Briefing

Tua Tagovailoa, CTE, and NFL concussion care

A pair of brutal sacks has called renewed attention to the league's head trauma protocols

Last Thursday, during a game against the Cincinnati Bengals, Miami Dolphins quarterback Tua Tagovailoa crumpled to the ground for the second time in four days. He had been sacked — again – and while he had gotten up after a previous hit against the Buffalo Bills, this time he stayed down, clearly hurting and exhibiting the "fencing" posture — a telltale sign of a traumatic brain injury. The frightening incident has since been met with calls for the NFL to re-examine its concussion protocols, especially given what's known about CTE — or Chronic traumatic encephalopathyand brain trauma in football players. Here's everything you need to know: 

What is CTE, and why does it affect NFL players so much? 

Chronic traumatic encephalopathy is defined by the Mayo Clinic as "brain degeneration likely caused by repeated head traumas." The term is often used to describe a wide variety of brain disorders typically observed in football players. Because the condition is only officially diagnosed via autopsy, it's rather difficult to study — and even more difficult to understand.

Significant head trauma is believed to be the main cause of CTE, so it's no surprise that professionals in contact sports like football and ice hockey are diagnosed at a much higher rate than the public. The NFL in particular has seen massive numbers of postmortem CTE diagnoses because of the brute strength and physicality required to play football. "There is very likely a relationship between exposure to football and risk of developing the disease," concluded a 2017 study from Boston University, in which researchers found signs of CTE in 99 percent of the former NFL players' brains they studied.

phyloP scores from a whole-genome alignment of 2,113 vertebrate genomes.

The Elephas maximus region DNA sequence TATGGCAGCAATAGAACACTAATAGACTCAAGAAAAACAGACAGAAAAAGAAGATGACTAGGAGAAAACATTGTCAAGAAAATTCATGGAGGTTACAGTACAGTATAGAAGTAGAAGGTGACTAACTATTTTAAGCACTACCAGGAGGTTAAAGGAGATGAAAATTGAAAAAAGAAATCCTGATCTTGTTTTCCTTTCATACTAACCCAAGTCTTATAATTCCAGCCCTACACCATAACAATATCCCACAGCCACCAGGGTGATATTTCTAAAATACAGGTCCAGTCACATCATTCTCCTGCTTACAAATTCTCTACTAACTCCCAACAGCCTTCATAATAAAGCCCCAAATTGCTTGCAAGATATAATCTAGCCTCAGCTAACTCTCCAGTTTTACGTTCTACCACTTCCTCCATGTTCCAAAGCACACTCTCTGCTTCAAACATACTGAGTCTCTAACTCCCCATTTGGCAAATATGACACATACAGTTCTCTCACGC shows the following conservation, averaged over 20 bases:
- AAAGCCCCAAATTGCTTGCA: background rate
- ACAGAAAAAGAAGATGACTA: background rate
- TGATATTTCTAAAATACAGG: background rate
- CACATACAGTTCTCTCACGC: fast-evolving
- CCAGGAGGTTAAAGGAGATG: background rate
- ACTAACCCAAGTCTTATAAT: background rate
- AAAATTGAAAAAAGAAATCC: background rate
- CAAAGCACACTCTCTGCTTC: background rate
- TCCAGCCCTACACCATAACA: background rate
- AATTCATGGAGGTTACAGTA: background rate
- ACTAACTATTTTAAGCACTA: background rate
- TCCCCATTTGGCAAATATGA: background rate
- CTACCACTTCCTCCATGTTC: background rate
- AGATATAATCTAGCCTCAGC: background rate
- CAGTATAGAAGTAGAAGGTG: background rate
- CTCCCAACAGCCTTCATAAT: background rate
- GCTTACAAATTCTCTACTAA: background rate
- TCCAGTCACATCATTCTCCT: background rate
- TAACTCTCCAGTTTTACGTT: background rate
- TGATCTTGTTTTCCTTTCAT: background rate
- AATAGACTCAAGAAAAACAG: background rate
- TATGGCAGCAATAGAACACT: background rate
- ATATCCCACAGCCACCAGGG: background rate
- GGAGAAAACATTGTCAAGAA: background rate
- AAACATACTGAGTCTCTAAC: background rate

What has historically happened to NFL players with CTE?

At least 320 former NFL players have been posthumously diagnosed with CTE, The New York Times reports. And sadly, many of these players found themselves meeting tragic ends, having suffered personality changes and brain disorders linked to repeated blows to the head. 

One of the most well-known cases of CTE involved Aaron Hernandez, a former star tight end for the New England Patriots. In 2015, following his 2013 release from the Patriots, Hernandez was found guilty in a murder trial and sentenced to life in prison. He was then found dead in his prison cell in 2017 in what was later ruled to be a suicide. Though he was just 27 when he died, an autopsy revealed Hernandez suffered from severe Stage 3 CTE — something never before seen in someone younger than 46. 

Another famous case is that of Mike Webster, one of the earliest confirmed victims of CTE. Nicknamed "Iron Mike," Webster was a star center for the Pittsburgh Steelers and helped the team win four Super Bowls. However, The Atlantic reports that his condition rapidly declined after his retirement in 1990, and he eventually began living out of his truck. At one point he bought a Taser he would use to shock himself to sleep, and claimed that playing football gave him dementia. He died in poverty in 2002 at the age of 50. An autopsy confirmed that Webster, like Hernandez, had suffered from CTE and cognitive decline.